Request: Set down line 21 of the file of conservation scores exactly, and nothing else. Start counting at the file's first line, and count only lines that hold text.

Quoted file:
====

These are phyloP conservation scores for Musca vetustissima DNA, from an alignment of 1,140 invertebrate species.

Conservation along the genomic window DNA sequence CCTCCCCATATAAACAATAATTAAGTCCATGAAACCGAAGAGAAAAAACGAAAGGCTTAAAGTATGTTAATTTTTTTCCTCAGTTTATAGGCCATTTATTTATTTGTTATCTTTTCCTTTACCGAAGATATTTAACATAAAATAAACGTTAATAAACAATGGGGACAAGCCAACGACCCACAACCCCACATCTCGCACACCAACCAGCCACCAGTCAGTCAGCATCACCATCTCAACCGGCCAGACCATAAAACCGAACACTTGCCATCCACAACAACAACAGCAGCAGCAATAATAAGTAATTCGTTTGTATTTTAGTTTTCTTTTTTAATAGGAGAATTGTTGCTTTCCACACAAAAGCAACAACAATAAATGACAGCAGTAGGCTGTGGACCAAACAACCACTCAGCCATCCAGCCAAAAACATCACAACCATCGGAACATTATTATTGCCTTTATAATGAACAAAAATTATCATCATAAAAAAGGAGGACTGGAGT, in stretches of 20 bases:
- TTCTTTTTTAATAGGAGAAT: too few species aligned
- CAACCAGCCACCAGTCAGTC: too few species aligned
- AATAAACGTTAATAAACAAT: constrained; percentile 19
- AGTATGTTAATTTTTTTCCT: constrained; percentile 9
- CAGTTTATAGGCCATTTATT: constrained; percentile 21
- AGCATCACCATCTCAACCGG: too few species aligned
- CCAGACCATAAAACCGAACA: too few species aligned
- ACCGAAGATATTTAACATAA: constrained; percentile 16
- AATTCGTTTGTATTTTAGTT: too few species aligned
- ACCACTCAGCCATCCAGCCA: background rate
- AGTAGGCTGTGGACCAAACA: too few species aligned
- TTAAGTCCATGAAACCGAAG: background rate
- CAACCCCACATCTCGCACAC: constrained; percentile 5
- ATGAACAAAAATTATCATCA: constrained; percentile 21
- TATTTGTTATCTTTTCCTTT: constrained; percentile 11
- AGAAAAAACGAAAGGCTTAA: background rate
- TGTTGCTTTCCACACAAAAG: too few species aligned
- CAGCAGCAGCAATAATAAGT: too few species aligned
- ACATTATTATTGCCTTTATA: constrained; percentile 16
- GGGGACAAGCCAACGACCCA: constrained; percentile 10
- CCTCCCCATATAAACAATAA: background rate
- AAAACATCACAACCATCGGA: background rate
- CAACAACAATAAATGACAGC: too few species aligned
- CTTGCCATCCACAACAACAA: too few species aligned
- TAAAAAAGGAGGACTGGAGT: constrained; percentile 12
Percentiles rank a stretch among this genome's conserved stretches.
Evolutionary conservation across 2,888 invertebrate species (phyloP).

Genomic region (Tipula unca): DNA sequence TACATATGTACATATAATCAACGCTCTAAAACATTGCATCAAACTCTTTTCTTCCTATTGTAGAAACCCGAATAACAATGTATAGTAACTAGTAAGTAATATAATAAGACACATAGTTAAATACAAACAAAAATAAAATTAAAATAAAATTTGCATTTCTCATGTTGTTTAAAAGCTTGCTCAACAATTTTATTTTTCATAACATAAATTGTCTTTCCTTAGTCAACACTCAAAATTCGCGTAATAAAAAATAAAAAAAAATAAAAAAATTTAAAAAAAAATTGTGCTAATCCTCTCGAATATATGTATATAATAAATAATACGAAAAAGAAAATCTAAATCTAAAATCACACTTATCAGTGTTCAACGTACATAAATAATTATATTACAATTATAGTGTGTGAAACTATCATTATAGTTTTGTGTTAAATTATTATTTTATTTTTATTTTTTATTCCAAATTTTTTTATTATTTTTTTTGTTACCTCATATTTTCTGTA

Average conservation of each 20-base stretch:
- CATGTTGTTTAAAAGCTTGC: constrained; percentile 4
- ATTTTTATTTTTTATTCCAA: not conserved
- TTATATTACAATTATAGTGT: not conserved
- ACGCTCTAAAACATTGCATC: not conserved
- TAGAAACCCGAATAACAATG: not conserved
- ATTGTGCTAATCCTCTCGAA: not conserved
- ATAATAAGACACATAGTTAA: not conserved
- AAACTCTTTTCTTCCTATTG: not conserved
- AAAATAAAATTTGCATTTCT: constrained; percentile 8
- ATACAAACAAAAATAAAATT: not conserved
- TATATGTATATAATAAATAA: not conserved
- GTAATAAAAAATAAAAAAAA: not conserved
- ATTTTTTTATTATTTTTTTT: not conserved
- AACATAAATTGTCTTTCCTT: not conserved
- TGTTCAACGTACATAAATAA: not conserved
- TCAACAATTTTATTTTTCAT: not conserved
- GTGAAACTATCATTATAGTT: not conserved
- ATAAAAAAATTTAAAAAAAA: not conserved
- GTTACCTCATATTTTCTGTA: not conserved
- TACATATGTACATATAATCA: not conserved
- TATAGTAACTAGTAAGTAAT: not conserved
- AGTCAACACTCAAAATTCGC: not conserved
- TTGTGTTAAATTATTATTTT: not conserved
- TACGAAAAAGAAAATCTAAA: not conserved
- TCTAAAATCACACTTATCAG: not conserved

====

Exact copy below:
- ACATTATTATTGCCTTTATA: constrained; percentile 16